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Emotional awareness

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“Let me start off by saying that I do enjoy reading most of your articles, especially those that have computer shortcuts or any other technology tidbits. Your article, ‘Manage your emotions at work,’ really shocked me because of its gender-driven nature and stereotype of women crying when men just get mad. I seriously doubt back when CEOs were mostly men that a periodical written for that demographic had an article on ‘How to stop swearing.’

“The last thing I would like to mention is that in the 20 years that I have been working, I have never seen a woman cry when it was inappropriate, and I am tired of men swearing.” —Carol A. Mullen, marketing coordinator, Vidiom Systems, Inc.

Dear Carol,

We couldn’t agree more that the last thing the world needs is more stereotypes, especially ones that cast women as hysterical. That’s not to say anything is wrong with crying or being emotional. In fact, it’s the easy access women tend to have to their emotions that make them so emotionally intelligent at work. What an edge!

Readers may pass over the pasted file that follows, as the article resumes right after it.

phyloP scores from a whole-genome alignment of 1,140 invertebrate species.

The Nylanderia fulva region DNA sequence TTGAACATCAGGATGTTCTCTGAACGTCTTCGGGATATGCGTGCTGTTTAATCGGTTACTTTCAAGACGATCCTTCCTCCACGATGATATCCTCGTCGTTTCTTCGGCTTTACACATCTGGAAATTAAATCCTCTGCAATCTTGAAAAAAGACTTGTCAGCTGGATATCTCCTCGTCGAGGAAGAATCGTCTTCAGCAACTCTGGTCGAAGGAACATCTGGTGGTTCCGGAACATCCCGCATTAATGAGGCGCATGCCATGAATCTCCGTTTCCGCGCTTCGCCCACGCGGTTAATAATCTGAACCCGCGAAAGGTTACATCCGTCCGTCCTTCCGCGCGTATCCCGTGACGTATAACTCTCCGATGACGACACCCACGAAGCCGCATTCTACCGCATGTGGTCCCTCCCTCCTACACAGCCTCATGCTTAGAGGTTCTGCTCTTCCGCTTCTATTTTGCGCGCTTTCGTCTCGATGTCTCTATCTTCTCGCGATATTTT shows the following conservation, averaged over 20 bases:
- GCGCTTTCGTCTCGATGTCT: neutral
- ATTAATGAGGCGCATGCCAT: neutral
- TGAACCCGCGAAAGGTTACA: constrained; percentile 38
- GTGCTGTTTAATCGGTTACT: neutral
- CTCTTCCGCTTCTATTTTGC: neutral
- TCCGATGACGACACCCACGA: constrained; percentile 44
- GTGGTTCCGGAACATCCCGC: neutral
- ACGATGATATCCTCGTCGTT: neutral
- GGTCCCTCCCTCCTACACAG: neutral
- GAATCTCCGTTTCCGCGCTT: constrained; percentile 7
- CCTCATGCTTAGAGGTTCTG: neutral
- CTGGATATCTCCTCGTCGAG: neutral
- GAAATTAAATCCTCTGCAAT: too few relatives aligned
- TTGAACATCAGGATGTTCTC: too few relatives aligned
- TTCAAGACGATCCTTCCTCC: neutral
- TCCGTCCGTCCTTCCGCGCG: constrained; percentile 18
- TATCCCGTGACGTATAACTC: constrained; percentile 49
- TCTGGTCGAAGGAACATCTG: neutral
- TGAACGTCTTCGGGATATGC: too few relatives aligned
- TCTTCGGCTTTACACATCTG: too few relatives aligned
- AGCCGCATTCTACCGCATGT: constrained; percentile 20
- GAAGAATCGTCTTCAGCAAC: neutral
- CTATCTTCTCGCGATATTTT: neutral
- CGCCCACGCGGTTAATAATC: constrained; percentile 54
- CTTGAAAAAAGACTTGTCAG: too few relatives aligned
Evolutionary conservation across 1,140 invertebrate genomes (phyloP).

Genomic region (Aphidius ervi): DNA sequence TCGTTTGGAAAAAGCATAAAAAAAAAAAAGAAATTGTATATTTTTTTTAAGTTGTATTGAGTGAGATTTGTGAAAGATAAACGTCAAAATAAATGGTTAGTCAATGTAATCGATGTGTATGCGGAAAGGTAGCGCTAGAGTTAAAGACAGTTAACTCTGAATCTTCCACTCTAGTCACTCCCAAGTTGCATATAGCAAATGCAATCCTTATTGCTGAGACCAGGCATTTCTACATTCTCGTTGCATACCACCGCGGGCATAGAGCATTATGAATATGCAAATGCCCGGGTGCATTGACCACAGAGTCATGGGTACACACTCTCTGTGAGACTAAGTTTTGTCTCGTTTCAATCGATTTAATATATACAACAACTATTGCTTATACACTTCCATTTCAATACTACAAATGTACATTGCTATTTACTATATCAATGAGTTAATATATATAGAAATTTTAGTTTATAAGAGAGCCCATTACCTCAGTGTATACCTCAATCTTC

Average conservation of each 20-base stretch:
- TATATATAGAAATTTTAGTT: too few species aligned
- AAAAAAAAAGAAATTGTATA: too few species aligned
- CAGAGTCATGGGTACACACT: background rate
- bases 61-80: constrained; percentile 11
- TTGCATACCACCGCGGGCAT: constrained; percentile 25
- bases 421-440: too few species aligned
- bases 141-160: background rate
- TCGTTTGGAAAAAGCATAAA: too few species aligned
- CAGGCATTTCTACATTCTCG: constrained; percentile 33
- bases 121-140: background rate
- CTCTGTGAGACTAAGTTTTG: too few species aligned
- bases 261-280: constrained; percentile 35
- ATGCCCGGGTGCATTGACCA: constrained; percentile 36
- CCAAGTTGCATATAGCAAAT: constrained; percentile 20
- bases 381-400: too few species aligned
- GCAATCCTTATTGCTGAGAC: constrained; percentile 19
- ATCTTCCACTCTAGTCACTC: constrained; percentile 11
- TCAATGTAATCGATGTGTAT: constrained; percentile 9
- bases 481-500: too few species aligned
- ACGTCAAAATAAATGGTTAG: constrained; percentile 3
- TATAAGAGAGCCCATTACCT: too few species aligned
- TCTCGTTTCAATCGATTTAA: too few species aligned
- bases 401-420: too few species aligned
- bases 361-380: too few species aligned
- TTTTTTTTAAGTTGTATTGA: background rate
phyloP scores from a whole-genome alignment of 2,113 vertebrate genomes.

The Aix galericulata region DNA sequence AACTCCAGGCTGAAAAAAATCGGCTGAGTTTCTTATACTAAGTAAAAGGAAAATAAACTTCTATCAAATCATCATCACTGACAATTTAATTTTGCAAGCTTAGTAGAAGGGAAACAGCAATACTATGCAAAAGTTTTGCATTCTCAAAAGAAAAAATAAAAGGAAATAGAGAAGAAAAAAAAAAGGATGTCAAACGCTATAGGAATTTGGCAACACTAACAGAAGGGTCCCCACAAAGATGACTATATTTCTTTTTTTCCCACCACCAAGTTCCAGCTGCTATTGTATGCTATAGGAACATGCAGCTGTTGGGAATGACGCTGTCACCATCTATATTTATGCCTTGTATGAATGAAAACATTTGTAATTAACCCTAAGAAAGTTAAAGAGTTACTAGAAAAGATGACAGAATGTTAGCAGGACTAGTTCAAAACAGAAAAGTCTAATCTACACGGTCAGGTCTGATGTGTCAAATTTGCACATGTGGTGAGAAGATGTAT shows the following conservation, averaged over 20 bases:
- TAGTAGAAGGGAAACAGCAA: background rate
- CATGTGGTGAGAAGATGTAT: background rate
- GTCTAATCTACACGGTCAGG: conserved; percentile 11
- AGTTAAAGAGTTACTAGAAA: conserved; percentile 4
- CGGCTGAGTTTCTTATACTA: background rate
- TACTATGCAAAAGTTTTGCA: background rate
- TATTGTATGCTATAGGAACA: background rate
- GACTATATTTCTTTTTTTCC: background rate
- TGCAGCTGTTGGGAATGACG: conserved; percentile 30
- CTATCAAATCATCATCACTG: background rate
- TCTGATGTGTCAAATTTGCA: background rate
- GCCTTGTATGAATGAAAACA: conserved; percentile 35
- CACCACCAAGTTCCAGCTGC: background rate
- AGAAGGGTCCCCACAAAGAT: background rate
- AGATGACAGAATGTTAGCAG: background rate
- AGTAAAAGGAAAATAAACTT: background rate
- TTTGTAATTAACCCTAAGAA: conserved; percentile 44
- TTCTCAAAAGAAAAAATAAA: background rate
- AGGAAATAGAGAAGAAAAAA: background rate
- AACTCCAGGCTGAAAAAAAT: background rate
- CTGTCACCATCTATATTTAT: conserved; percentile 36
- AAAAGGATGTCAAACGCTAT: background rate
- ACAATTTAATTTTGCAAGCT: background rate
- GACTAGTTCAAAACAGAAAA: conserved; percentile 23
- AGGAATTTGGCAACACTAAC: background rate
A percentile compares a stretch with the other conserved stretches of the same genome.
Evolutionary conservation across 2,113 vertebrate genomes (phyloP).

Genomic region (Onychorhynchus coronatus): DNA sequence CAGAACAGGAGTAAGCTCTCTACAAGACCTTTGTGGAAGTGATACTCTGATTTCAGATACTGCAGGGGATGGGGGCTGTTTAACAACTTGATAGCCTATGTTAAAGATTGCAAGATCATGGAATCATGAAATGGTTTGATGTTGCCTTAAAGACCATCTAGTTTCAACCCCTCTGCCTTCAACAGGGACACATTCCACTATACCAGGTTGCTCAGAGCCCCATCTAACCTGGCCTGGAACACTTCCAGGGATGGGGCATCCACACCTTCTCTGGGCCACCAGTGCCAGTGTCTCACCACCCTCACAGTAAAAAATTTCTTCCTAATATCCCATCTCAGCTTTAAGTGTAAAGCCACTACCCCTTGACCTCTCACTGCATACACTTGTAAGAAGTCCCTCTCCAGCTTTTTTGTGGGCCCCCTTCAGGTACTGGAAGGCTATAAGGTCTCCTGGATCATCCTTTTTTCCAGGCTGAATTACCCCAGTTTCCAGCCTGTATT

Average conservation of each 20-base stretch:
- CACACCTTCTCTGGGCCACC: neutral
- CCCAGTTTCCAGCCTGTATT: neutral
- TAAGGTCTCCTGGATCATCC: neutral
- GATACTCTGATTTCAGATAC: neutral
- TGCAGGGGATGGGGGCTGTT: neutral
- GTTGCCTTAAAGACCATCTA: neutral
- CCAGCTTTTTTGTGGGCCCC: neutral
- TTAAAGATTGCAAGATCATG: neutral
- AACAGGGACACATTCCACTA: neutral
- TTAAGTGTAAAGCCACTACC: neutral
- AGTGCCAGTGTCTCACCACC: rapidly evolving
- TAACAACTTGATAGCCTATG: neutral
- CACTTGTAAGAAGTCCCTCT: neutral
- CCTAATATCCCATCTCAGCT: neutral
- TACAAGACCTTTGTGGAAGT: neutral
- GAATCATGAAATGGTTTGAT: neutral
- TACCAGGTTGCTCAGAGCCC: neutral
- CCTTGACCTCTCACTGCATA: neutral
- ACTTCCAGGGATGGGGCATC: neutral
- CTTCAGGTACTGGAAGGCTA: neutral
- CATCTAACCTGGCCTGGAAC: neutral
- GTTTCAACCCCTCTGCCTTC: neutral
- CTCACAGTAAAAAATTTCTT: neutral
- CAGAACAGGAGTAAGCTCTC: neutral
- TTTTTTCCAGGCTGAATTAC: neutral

The key for all workers—women and men—is to be more aware of our emotions. For example, many people cry (or withdraw or punch a wall) when they’re frustrated or angry, without immediately recognizing what they’re feeling. When you feel overwhelmed with emotion, stop a moment and think, “What exactly is angering or frustrating me? What do I need to do to resolve the situation?” Then refocus on the problem.

Meanwhile, we’ll try to be more mindful of those nasty stereotypes in future articles. We would like to help put them to rest, rather than perpetuate them.

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